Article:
Lately, I've seen lots of posts on the emerging trend of more writers becoming self-published and traditionally published authors turning to a combination of self-publishing and traditional as new Hybrid Authors. There are excellent reasons that have been given for pursing both avenues of publication.
If you follow Digital Book World, they are a wealth of information for anyone interested in self-publishing ebooks. Lots of agents and editors have written blog posts defending traditional publication. A few weeks ago, I wrote an article listing advantages and disadvantages to self-publishing on Midlist Authors Avoiding the Sinking Sand. But what about Hybrid Publishing? What are the advantages of doing both?
Some of these authors have arrived to the Hybrid status by doing well on their own as self-published and catching the eye of a publisher that later offered them a traditional publishing contract. Others have gone in the opposite direction and worked hard to become traditionally published. Later these traditional authors released old books as ebooks when they earned back the rights to their backlist or came up with a unique idea that a traditional publisher didn't want to risk investing in and the author decided to self-publish it.
Regardless of how these authors arrived to Hybrid status, it is safe to say that many are finding this third option a successful route with less of the stigma that was once associated with it. As time marches on and a new generation of authors, editors, agents and publishers are raised up in the digital culture without the "personal experience" of how things once were in print only, I would venture to say that the old stigma on these Hybrid Authors may blend in so much that it disappears altogether.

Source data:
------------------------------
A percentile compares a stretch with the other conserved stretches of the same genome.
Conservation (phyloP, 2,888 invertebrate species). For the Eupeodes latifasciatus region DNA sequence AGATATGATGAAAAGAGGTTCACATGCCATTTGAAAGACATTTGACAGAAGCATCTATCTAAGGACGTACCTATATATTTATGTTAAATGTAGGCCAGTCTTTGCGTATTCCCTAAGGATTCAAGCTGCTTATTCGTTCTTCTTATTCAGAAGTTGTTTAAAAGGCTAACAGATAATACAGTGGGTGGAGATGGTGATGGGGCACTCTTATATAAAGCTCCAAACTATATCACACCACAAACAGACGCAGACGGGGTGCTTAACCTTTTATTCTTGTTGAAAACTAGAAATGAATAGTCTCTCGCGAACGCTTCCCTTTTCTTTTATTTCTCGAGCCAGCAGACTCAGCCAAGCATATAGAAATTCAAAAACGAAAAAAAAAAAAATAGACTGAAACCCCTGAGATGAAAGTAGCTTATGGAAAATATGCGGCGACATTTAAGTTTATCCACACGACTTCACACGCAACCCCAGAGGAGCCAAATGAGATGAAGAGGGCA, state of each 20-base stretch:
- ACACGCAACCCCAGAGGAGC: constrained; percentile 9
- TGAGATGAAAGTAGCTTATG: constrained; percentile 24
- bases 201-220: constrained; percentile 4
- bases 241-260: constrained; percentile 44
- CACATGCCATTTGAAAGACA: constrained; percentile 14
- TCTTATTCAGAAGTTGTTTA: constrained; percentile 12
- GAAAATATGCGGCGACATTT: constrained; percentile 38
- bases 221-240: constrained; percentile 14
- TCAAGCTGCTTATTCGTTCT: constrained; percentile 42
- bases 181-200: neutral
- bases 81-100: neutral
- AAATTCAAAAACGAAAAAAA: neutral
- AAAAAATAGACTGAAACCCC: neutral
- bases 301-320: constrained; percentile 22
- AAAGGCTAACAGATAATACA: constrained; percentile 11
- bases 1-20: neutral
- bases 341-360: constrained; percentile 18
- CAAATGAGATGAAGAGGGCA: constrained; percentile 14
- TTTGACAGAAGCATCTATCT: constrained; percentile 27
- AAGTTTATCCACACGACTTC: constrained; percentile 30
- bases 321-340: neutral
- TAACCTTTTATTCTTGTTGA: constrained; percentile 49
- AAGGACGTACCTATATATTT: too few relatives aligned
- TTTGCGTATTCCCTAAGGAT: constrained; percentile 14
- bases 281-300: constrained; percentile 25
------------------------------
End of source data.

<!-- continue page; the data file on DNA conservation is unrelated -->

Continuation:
Why do I say this? Because history does repeat itself. We have seen similar circumstances in various business industries, cultures, inventions, and technologies. What the older generations continue to resist and refuse to adapt, new generations will carry forward and perfect.
I am NOT saying that the stigma of poorly developed stories, lack of good grammar and editing will miraculously disappear or that all self-published books are like this, but what I AM saying is that Hybrid Authors have proven themselves in the traditional market. Unlike self-published only authors who have not proven themselves in the traditional market, Hybrid Authors have this validation and are branding themselves in a new light.
The key to their success will be the same as it is with traditionally published midlist authors: Platform, Distribution & Sales.
If Hybrid Authors can be successful at building their platform and marketing their books to promote sales--they will be successful either way--but keep in mind that everyone's measure of success is different. For instance, I'm not used to living on a medical doctor's income, so my definition of success in relation to what I can live on may be less than a medical doctor who transitions into being an author. It's the same with a school teacher vs a corporate attorney.
What about you? Do you think you could build your platform and market your books enough to be self-published, an Hybrid Author, or a midlist author? Do you think the stigma of self-publication will go away or is already diminishing? How much does marketing and platform pay a role?
Expanding Options for Publishing: The New Hybrid Author
New York Times Article on Authors Going Indie Fails to Mention Main Consideration in Publishing
Why Big-Time Authors Jump Ship
5 Surprises About Self-Publishing
How Can I Make More Money Via Traditional or Self-Pub?